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Cal Thomas, Jay Sekulow debate Christians in politics at NRB

ANAHEIM, Calif. (BP)–A point-counterpoint exchange on the role of religion in politics between syndicated columnist Cal Thomas and religious rights attorney Jay Sekulow kept attendees at the edge of their seats during the National Religious Broadcasters’ public policy breakfast.

The session, centered around a book coauthored by Thomas, “Blinded by Might: Can the Religious Right Save America?” was held during the NRB’s Feb. 5-8 annual meeting in Anaheim, Calif.

The session started off on a light note with newly elected NRB chairman Wayne Pederson, acting as moderator and emcee, quipping, “We spent all morning arguing who’s going to sit on the right.”

Jay Sekulow, chief counsel of the American Center for Law and Justice, filled in for Christian broadcaster Pat Robertson, who was home ill with the flu. In his opening statement Sekulow said, “I like Cal Thomas … I don’t like his book.” Sekulow went on to say that the book’s title is unfair and aimed at Christian conservatives.

Sekulow admitted that political attempts are not always successful, but said, “That’s part of the fight. That’s also part of the price for freedom. If it wasn’t for the active role of Christians participating in these issues, they wouldn’t be discussed.

“Someone’s morality is being legislated,” Sekulow noted. “If our position is correct, even those on the left will see it. It’s not conservative-liberal or Republican-Democrat. It’s about Jesus, and we must stay engaged.”

Rather than being “blinded by might,” Sekulow argued that Christians have a “cultural mandate” to uphold. “Blinded by might, absolutely not. Desiring change in our culture, absolutely.”

Cal Thomas opened his remarks on a light note, saying, “It’s now time to hear from the heretic.” During the exchange with Sekulow, Thomas declared, “We are an appendage of the Republican Party, ladies and gentlemen.” He clarified that Christians should participate in politics, but “not with illusion.”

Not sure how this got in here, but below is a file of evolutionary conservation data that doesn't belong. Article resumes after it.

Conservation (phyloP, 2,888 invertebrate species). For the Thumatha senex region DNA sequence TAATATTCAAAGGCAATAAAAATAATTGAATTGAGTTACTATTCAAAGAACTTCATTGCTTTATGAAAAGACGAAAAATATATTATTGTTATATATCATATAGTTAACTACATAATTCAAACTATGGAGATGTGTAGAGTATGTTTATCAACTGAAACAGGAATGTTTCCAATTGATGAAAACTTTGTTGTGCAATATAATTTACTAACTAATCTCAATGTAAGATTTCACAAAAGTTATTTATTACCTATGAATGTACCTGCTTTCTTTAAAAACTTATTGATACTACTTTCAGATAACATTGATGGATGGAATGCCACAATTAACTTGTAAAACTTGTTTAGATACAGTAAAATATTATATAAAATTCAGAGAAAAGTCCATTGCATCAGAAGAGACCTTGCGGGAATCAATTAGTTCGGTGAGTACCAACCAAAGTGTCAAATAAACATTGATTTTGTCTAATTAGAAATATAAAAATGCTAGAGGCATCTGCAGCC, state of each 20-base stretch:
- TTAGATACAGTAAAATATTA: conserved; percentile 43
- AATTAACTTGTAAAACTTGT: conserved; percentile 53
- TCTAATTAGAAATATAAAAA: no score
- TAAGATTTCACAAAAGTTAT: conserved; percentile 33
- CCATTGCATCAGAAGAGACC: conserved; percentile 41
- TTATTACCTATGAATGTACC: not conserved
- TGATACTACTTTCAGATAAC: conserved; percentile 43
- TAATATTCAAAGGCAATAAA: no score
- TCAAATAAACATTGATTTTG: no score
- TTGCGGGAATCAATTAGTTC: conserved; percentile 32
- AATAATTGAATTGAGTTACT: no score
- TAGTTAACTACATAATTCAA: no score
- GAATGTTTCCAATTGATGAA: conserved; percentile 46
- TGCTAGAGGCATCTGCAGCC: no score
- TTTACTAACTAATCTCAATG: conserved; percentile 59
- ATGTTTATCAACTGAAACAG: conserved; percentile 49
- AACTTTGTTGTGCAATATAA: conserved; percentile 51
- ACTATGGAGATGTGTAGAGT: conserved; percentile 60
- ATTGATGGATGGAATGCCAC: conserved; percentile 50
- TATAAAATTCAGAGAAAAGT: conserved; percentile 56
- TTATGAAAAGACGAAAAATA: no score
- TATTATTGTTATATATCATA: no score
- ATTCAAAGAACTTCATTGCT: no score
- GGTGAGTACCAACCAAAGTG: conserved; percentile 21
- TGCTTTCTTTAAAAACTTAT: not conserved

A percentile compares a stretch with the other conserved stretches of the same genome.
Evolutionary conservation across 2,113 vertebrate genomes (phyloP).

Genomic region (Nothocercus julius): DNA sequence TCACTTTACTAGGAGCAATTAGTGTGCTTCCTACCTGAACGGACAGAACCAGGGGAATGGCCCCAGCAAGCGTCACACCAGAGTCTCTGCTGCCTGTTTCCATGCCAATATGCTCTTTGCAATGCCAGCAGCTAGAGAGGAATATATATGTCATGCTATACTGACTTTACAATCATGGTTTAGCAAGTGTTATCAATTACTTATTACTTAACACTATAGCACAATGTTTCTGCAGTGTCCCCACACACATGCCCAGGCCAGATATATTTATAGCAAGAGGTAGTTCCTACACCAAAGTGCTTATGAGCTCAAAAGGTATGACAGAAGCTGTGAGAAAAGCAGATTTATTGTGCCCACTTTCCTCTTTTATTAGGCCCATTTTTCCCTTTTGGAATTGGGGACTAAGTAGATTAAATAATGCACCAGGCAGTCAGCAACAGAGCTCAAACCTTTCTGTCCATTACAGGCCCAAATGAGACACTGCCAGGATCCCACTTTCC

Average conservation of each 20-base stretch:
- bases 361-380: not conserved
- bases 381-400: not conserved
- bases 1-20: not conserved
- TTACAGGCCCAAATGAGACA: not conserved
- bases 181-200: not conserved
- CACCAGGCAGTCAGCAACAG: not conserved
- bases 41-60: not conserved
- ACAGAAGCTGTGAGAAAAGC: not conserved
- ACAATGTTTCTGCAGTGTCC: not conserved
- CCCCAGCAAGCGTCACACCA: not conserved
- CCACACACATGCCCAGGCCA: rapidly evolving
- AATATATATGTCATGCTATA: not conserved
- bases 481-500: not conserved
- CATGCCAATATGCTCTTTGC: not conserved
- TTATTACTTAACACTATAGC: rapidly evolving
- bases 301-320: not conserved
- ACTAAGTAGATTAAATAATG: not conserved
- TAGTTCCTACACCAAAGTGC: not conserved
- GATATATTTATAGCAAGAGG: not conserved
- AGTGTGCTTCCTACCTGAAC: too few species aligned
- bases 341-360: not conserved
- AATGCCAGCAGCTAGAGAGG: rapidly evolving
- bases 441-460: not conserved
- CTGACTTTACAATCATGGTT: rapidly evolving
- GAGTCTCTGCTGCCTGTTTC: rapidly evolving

Thomas said it is important for ordained clergy to be set apart and preach something different from what the Republican Party espouses. “As an ordained person, you carry the authority of Christ with you,” he said. “When you get into the subject of defense spending and taxes, you blur the intent of the gospel and marry it off to a political suitor. The politics comes to replace the gospel.

“Democrat or Republican — without Jesus, they both die,” Thomas added, stating that the political concerns of the church often become the sole priority, replacing that of spreading the gospel.

NRB is an association of Christian communicators with more than 1,250 members formed in 1944 for the purpose of maintaining access to the airwaves and promoting excellence, ethics and integrity in the industry. Many convention events can be heard on the Internet at www.lightsource.com. The NRB’s website is www.nrb.org.

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